Archive for the 'Blue Lodge Rings' Category
1. Entered Apprentice – this is an initiate or new member. This is the degree that makes one a Freemason.
2. Fellow Craft – this is an intermediate degree and is the designation for those learning the rituals and life principles of Freemasonry.
3. Master Mason – this is the third and final degree of Masonry and is required to participate in most aspects of Lodge life and practice.
Whether you’ve reached one of these degrees or you know someone who has, Blue Lodge rings make great gifts and also serve as excellent reminders to the wearer of their affiliation with the Freemasons.
The name itself derives from the colors prevalent in Craft Lodges in English and Irish Freemasonry. Craft Lodges also teach and practice the first three degrees and are simply called Blue Lodges in the United States.
After my grandpa passed away last fall, my husband and I found out several weeks later that he had left us his house in his will. A real treasure tucked away in the countryside of Tennessee, it was an olive green, two-bedroom establishment that stood two stories high. Not only did we feel blessed to have inherited the house, but we were excited to see what valuables we could uncover inside.
We began in the attic, thinking we’d work our way down by floor, as we put on our surgical masks and rubber gloves to combat the dust and mold. I started with an old burgundy colored trunk. Dust spewed from the within as I opened its lid. Filled with old newspaper clippings and toupees, I dug my hands to the bottom and felt somethiblue ng small and hard. I gripped it between my fingers and pulled. As my hand resurfaced from the trunk I saw that I was holding one of grandpa’s blue lodge rings. A single tear raced down my check as I reflected upon the memory it unleashed. Then I continued to dig.
The friends you make in college fraternities, the military, or through community organizations often become lifelong brothers who assist in shaping your future. It’s important to treasure and celebrate the bonds you create with others, and Masonic rings are one approach to preserving your memories. These rings symbolize the brotherhood one shares with others who at one time held a common goal, and communicates the message that “no matter how far we drift apart, we will remember the bond we shared”. Masonic rings make great gifts following graduation, discharge from the military, or even retirement, and come in several styles one of which is sure to suit your needs.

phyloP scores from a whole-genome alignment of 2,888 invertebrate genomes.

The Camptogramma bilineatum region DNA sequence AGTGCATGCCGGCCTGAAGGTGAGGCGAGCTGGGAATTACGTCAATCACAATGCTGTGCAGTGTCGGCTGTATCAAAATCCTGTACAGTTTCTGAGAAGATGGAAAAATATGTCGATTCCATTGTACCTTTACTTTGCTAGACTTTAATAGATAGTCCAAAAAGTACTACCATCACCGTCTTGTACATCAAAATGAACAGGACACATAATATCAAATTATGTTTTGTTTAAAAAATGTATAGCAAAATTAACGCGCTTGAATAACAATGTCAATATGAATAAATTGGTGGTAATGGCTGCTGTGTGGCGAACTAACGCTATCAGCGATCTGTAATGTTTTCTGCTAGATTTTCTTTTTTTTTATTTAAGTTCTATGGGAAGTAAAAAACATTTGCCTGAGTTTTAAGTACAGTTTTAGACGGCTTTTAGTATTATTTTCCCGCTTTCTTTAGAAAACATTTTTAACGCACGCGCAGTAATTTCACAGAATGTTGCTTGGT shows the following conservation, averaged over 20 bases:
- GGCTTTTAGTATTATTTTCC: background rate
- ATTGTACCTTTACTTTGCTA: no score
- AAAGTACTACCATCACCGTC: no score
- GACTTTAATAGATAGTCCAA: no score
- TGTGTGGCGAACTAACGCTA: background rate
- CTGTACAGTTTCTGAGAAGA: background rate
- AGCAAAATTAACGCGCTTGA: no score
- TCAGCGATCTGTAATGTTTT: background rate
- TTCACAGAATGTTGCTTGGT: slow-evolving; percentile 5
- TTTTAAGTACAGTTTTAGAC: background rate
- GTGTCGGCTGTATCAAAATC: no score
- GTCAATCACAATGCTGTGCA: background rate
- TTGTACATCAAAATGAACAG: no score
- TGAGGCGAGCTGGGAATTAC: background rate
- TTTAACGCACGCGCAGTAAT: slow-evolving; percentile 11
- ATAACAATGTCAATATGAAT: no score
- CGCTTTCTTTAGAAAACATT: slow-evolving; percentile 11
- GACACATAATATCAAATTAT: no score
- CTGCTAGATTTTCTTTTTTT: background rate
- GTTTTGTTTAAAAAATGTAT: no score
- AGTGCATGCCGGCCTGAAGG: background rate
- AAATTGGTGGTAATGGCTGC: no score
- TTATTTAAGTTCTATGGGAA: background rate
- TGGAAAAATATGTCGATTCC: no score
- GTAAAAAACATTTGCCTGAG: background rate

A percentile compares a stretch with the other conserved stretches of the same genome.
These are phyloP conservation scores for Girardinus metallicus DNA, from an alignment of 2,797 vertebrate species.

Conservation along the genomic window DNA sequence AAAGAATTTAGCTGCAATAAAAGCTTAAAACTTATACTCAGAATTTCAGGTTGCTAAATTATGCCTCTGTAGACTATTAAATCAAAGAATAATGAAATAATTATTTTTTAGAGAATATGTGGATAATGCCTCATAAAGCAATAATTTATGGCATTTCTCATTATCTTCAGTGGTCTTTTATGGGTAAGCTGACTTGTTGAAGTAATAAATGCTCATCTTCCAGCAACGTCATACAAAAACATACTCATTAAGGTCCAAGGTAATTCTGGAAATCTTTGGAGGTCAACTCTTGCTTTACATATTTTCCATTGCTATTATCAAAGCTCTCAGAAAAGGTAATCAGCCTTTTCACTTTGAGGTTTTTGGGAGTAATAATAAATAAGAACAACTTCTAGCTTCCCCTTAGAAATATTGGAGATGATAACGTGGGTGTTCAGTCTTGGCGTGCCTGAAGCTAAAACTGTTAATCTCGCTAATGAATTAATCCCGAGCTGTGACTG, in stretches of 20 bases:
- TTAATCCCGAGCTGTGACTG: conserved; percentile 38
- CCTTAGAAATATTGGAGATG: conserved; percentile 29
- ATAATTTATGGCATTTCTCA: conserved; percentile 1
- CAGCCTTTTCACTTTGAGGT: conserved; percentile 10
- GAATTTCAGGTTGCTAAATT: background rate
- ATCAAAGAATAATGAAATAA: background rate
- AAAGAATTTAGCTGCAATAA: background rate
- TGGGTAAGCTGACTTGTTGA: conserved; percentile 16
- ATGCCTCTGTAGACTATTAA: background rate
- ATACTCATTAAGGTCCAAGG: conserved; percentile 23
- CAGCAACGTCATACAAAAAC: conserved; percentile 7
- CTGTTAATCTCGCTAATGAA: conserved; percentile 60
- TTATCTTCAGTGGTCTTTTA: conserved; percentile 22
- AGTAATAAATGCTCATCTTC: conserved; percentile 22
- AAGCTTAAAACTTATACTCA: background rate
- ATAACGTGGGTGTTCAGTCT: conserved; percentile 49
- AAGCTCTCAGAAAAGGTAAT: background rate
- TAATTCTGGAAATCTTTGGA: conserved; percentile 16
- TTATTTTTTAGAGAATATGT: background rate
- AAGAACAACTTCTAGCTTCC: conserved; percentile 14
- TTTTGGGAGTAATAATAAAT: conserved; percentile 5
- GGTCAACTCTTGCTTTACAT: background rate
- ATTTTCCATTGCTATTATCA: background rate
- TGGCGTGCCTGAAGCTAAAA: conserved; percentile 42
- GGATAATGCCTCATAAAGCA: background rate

In addition to preserving the memory of brotherhood once shared, wearing a Masonic ring can help other brothers who have shared a similar experience to identify you. There’s no feeling quite like having an instant rapport with a complete stranger because of an experience you have both shared.
Freemasons use signs (gestures), grips or tokens (handshakes), and certain words to admit legitimate members and visitors to their meetings. Each Grand Lodge is free to create its own rites, so the signs, grips and tokens do vary from territory to territory. Signs, grips and tokens are also changed periodically to add or omit sections, modernize the language used in the verbal portion, and sometimes changing word order to identify an impostor.
Masonic Grand Lodge rites also can only be valid for a particular jurisdiction for a set amount of time, so they are difficult for an outsider to verify. Today, an unidentified visitor may be required to produce actual hard copy documentation in addition to showing their knowledge of the prevailing rituals for that Grand Lodge. Of course, wearing a well-crafted piece of Masonic jewelry probably wouldn’t hurt!
Is there any significance in the different color stones (Red, Blue and Black)when used in the Blue Lodge Masonic Rings?While there may not be as many versions of the Masonic ring as there are Masonic lapel pins, there are several, most notably the square and compasses and the so-called Tubal-Cain sign. The ring can be found crafted from many materials and the Masonic symbols have been placed on stones, or artificial replicas of stones, that are red, blue and black. Some of the myths surrounding these rings are that the red setting indicates a brother under the Grand Lodge of Scotland, while the blue setting is for those lodges that evolved from the United Grand Lodges of England. The black is just accepted. I have never heard anyone try to associate it with Prince Hall Masonry or lodges that are predominately comprised of Black brethren such as Equity #106, on the Register of the Grand Lodge of Nova Scotia.
The Freemasons are an important part of history, not only here in the United States, but also in the United Kingdom. There is a natural camaraderie shared by those who are a part of this great organization. Therefore, doesn’t it make sense to show your pride with some Masonic jewelry?
Not unlike a class ring, the beliefs and trials shared by Freemasons can be displayed and encapsulated in a metallic band that you can wear everyday.
The consensus is that if a Blue Lodge Ring is worn to advise those who see it that the wearer is a Master Mason, the tips of the compasses should be pointed towards the tips of the fingers. If the ring is worn to remind the wearer that he is a Master Mason, the ring should be worn with the tips of the compasses pointed towards him. The choice is yours to make!